Harris, Patricia Roberts 1924–1985
Patricia Roberts Harris 1924–1985
Former U.S. Cabinet secretary, ambassador, attorney
In the late 1970s Patricia Roberts Harris made history when she became the first black woman ever to serve as a U.S. Cabinet secretary. Under President Jimmy Carter, Harris was named secretary of Housing and Urban Development (HUD) in 1977, and in 1980 became secretary of Health, Education, and Welfare (HEW; later renamed Health and Human Services). Prior to her work as Cabinet secretary, Harris had made other breakthroughs, including that of being the first black woman to serve as a U.S. ambassador and the first to head an American law school. Harris brought experience gained in the legal profession to her government positions, having worked as a professor at Howard University Law School in the 1960s and as a successful corporate attorney in Washington, DC, during the 1970s. Her political career, according to Gerald M. Boyd, writing in the New York Times, was marked by a “series of increasingly prominent positions” in government, and was a result of Harris’s combination of “hard work with shrewd political sense.”
In her role as Cabinet secretary, Harris became known as a competent and firm administrator of the numerous departments that comprised both HUD and HEW. She was a vocal critic of racially discriminatory practices in housing and employment and a proponent of government intervention to assist the poor. Initially, however, Harris was criticized on the grounds that her experience as a corporate lawyer distanced her from the concerns of HUD. Furthermore, she was often described, Boyd noted, as being “out of touch with the mainstream of black America, for which she frequently was called on to speak.” In response to such challenges during her 1976 confirmation hearings, Harris testified to her empathy for the disadvantaged groups she sought to champion. As J. Clay Smith, Jr., recounted in Notable Black American Women, Harris told Senator William Proxmire: “You do not understand who I am.… I am a black woman, the daughter of a Pullman car waiter. I am a black woman who even eight years ago could not buy a house in parts of the District of Columbia. I didn’t start out as a member of a prestigious law firm, but as a woman who needed a scholarship to go to school. If you think that I have forgotten that, you are wrong.”
Harris was born in 1924 in Mattoon, Illinois, and was raised by her mother, Hildren C. Roberts. From a young
Born May 31,1924, in Mattoon, IL; died of cancer, March 23,1985, in Washington, DC; daughter of Bert (a dining-car waiter) and Hildren C. Roberts; married William Beasley Harris (a lawyer; died November, 1984). Education: Howard University, A.B. (summa cum laude), 1945; graduate studies at the University of Chicago, c. 1946-49, and American University, beginning, 1949; George Washington University Law School, graduate, 1960. Politics: Democrat.
U.S. Department of Justice, Washington, DC, member of appeals and research staff, criminal division, c. 1960; Howard University, Washington, DC, 1961-65 and 1967-69, began as law school lecturer and associate dean of students, became dean of law school, 1969; U.S. ambassador to Luxembourg, 1965-67; Fried, Frank, Harris, Shriver, and Kampelman (law firm), Washington, DC, c. 1970-77; U.S. secretary of Housing and Urban Development, 1977-80; U.S. secretary of the Department of Health, Education and Welfare, 1980; ran for mayor of Washington, DC, 1982; George Washington University, Washington, DC, law professor, 1983-85. Worked during the 1940s and 1950s for the Young Women’s Christian Association (YWCA), Chicago; Delta Sigma Theta, executive secretary, beginning 1953; alternate delegate, United Nations General Assembly, 1966-67. Member of the board of directors of Chase Manhattan Bank, Scott Paper Company, and IBM. Trustee, Twentieth Century Fund.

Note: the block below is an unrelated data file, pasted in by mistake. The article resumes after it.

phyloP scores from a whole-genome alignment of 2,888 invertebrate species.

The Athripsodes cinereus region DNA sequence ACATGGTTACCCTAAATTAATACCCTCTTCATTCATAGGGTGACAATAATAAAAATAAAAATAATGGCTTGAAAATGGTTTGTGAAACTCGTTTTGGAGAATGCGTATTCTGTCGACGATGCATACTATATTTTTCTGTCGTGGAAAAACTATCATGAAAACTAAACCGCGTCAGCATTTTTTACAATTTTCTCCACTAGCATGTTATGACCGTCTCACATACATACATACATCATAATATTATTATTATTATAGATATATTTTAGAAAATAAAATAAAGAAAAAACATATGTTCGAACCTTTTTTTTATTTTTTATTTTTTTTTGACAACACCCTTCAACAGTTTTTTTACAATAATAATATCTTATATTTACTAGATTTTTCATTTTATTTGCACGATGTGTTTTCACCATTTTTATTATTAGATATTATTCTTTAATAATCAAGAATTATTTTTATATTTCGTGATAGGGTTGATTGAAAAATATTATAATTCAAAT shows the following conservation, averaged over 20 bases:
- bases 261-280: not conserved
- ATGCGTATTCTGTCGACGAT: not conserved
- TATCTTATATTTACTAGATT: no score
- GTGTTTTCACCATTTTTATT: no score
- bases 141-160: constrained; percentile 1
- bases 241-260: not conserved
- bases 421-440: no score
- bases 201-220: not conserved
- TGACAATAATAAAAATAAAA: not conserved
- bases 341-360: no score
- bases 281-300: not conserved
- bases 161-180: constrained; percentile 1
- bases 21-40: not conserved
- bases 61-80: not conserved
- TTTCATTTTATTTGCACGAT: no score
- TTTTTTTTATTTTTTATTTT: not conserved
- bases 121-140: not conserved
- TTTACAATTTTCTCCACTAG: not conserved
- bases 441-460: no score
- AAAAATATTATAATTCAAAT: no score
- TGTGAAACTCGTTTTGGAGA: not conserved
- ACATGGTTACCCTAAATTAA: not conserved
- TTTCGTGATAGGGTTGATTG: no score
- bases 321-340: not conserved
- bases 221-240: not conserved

Awards: Alumni Achievement Award, George Washington University, c. 1965; Distinguished Achievement Award, Howard University, 1966; Order of Oaken Crown, 1967.
Member: Delta Sigma Theta, Phi Beta Kappa.
age she displayed a drive to achieve academic excellence while also devoting considerable energy to civil rights activities and social work. After receiving five scholarship offers to attend college, Harris chose Howard University in Washington, DC, from which she graduated in 1945 with highest honors. While at Howard, Harris also served as vice-chairman of a student branch of the National Association for the Advancement of Colored People (NAACP), and was involved in early nonviolent demonstrations against racial discrimination, including a sit-in protest at a “whites-only” Washington restaurant. She returned to Illinois in 1945 to study industrial relations at the University of Chicago, and at the same time became active in the Young Women’s Christian Association (YWCA). Returning to Washington in 1949 to continue graduate studies at American University, Harris furthered her involvement with social organizations, working as an assistant director for the American Council of Human Rights.
From 1953 to 1959 Harris served as executive director of the national black sorority, Delta Sigma Theta. A self-described “generalist,” she pursued law as a career, concluding that it was the discipline best suited to fulfill her range of academic and social interests. With the encouragement of her husband, attorney William Beasley Harris, Harris enrolled in George Washington University Law School; she graduated at the top of her class in 1960. After working for a year with the U.S. Department of Justice, Harris became a part-time law lecturer at Howard University, being named associate professor in 1965. Harris’s work as a social activist reached new levels at this time when she was appointed by President John F. Kennedy to co-chair the National Women’s Committee for Civil Rights, an umbrella organization encompassing some 100 women’s groups throughout the United States. In 1965 Harris was chosen by President Lyndon Johnson to become U.S. ambassador to Luxembourg, the first black woman ever to be named an American envoy. “I feel deeply proud and grateful this President chose me to knock down this barrier,” she was quoted as saying in the New York Post, “but also a little sad about being the ‘first Negro woman’ because it implies we were not considered before.”